Fight Cholera in Haiti: Why the UN Needs to Take Responsibility Now

I couldn’t stop crying. I tried, but the tears would not stop spilling from my eyes.

How could that happen?  I asked myself time and time again. Yes, I knew there was an epidemic, and yes, I was aware that many people had died, but why was this particular thing bringing me to tears?

I can’t tell you what it is that I saw that deeply upset me — I want you to see it for yourself. And maybe if you are moved like I was, you’ll take action just as I did.

***** While serving as aid workers in Haiti, Americans David Darg and Bryn Mooser created a documentary that sheds light on how U.N. relief workers negligently brought cholera to Haiti buy flushing (their) waste and raw sewage into a river most Haitians use for drinking and bathing. Their film, Baseball in the Time of Cholera, was originally meant to document the triumphs of a baseball team of young boys they helped organize during a time of pure desperation in Haiti. The story of this team, and in particular, a young boy named Joseph Alvyns calls attention to a crisis that has been virtually ignored by the rest of the world since the initial media coverage dwindled after the outbreak in 2010.

The film was shown at the Tribeca Film Festival and is now available to the public on various social sharing networks such as YouTube and Vimeo. The filmakers hope that the documentary will inspire people to sign the Fight Cholera in Haiti petition, which is one of many successful initiatives they have launched to urge members of Congress along with Ambassador Rice, to put pressure on the UN to accept responsibility for bringing cholera to Haiti.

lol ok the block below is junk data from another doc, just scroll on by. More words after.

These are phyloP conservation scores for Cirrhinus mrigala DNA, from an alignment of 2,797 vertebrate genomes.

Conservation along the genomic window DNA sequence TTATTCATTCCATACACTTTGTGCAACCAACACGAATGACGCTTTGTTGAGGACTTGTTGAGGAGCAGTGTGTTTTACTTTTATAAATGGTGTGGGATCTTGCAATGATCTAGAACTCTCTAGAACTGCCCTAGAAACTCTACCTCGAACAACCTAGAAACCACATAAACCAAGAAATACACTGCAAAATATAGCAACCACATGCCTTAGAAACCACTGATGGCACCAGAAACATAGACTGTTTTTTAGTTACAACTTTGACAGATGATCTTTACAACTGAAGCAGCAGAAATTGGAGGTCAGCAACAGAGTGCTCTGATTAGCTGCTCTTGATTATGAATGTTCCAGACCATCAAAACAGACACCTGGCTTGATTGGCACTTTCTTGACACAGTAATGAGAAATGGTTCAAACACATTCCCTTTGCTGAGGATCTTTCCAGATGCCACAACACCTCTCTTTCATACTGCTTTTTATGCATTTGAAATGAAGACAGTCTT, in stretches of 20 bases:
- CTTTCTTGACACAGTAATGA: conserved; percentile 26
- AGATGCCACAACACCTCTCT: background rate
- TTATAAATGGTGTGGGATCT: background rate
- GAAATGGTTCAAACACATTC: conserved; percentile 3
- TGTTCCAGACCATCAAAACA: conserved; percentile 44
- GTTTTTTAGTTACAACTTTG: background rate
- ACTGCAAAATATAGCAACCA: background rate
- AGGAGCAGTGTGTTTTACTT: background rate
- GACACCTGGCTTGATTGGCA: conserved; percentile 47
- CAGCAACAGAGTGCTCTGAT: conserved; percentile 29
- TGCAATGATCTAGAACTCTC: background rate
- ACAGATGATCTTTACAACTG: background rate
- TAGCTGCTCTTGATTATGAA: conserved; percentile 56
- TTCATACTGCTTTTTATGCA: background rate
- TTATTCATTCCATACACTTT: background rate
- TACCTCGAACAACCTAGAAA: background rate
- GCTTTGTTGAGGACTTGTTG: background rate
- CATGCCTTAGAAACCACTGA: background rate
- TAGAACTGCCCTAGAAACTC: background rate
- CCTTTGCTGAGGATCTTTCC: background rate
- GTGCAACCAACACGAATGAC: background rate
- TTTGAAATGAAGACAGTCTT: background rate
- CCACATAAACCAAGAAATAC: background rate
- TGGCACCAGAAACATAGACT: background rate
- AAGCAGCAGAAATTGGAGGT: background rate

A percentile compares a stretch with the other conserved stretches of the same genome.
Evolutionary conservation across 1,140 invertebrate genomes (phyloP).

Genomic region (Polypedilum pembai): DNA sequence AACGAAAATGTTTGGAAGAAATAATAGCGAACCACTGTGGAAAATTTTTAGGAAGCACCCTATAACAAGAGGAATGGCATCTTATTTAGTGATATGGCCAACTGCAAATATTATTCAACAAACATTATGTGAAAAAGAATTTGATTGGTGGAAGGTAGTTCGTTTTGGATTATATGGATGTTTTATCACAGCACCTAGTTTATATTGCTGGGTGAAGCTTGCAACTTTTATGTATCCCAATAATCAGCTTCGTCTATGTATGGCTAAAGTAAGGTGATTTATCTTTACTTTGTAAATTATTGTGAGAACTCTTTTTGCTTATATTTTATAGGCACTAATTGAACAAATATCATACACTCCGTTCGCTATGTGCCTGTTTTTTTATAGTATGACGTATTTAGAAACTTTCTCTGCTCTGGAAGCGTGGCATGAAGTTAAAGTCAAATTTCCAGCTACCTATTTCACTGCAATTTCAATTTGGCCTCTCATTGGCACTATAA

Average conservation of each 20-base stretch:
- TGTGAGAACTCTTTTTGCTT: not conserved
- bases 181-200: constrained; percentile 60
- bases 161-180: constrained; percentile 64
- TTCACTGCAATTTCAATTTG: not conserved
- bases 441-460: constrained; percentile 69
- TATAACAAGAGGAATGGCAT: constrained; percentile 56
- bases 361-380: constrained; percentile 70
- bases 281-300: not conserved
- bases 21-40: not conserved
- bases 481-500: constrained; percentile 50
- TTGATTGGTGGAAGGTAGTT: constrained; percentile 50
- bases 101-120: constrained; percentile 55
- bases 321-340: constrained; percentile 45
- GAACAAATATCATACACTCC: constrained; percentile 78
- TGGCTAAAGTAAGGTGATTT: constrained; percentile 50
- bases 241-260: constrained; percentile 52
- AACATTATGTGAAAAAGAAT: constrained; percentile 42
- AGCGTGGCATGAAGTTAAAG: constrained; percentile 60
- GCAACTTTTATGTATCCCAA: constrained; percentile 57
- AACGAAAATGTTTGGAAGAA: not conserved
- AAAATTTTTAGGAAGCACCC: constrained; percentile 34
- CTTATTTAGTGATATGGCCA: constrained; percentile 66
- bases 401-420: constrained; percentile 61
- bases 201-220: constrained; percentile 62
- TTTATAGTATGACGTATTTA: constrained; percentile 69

Twenty-eight minutes may seem like a lot of time to spend watching a video online, but I can assure you that you will be moved by this film. There is a personal element — a story told through the eyes of a young boy — that speaks to humanity as a whole. I felt responsible for this boy even though I have never met him, nor did I have anything to do with the crisis that affected him. But as another human coexisting on the same planet as this boy, I felt it my responsibility to support him in any way possible, even if the only thing I could do was to use my name as part of a stronger, more collective voice that will hopefully demand justice for all those who suffered in vain.

 *To learn more about other countries in need, check out our piece on the drought in the Sahel.

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The Culture-ist